FEDERLE: I see the audience as being anyone who wants a half-hour escape once a week and anyone who loves musicals and knows that as corny as musicals can be, they can also take you to a place that nothing else can because of the power of music. Looking at a nostalgia factor, I absolutely expect that a certain number of people who love the original will tune in just to see what the heck we did with it. At a certain point, though, nostalgia runs low; you can run out of gas quickly. So inventing an entirely new set of characters, having new songs and diverging away from the original High School Musical is the way that we stay on the air for multiple seasons.

TV KIDS: The first episode debuted on linear TV along with Disney+. What did it mean to you that this would be part of the launch slate for the brand-new streaming service?
FEDERLE: As a writer and creator, there’s nothing quite like the power of the Disney brand. To have the opportunity to reach the ABC household, the Freeform household and the Disney household, as well as the Disney+ household, is remarkable. This may be the only time in my entire career that I get to launch a platform. It’s us and The Mandalorian and [some other] really exciting shows! It’s an honor, but it’s also a little daunting. One of the great things about shooting in a place like Salt Lake City is that while it’s a town full of very talented people and a great crew, it’s not a Hollywood town. We got to go into the trenches, make this thing, forget about the outside world and now we get to show it off on Disney+. It’s really exciting—and only 25 percent terrifying.

TV KIDS: Did you find a certain level of freedom in writing for a streaming platform?
FEDERLE: What’s remarkable about streaming is that I have a half-hour comedy show and it can go from 22 minutes to 35 minutes. Most of my episodes are 28 to 31 minutes. With streaming, you’re allowed to tell the best story you can tell without worrying about a cut to commercial. There are other advantages too, like Instagram is name-checked in the show and because we don’t have specific sponsors, we can actually show that interface. As a storyteller, it means that I’m telling more authentic stories. It’s been a dream. It’s a huge platform for me to launch my TV career; I feel incredibly lucky.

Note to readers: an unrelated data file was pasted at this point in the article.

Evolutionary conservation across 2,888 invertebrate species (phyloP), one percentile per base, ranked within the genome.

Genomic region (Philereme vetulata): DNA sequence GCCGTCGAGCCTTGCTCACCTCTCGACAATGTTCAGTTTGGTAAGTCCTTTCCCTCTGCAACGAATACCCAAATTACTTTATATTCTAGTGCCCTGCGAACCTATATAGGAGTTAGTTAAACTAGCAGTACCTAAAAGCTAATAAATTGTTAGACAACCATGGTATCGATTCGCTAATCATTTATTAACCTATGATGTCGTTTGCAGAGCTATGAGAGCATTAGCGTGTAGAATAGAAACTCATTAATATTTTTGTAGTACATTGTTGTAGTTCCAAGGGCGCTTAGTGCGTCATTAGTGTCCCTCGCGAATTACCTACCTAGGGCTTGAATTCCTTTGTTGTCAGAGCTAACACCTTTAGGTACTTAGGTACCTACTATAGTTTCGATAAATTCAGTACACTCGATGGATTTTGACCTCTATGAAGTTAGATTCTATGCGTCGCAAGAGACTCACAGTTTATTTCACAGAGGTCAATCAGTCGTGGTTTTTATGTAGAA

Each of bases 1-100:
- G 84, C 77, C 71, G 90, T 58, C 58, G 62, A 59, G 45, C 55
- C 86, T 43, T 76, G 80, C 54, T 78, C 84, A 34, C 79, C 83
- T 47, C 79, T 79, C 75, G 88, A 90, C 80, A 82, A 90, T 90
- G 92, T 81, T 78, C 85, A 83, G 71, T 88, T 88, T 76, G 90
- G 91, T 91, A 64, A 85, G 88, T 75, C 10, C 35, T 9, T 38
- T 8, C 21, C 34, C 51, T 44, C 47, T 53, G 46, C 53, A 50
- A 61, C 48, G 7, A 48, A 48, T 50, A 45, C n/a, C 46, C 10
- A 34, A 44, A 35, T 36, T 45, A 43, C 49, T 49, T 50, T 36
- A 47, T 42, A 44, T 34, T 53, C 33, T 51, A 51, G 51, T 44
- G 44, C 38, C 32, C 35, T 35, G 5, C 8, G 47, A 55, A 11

TV KIDS: Did it come as a vote of confidence that the series was picked up for a second season before it even debuted?
FEDERLE: It’s really exciting! We’re already back in the writers’ room. It’s the best job ever to never catch my breath. The only reason shows have long lives is because of characters whose journeys you ultimately want to go on. Beyond the initial hook, which is this meta mockumentary that’s self-referential, I think people will fall for all of the characters. I truly believe that in a couple of years, the characters (and the actors!) will be household names. I have a ton of ideas up my sleeve for season two. I also have seasons three, four and five planned. [Laughs]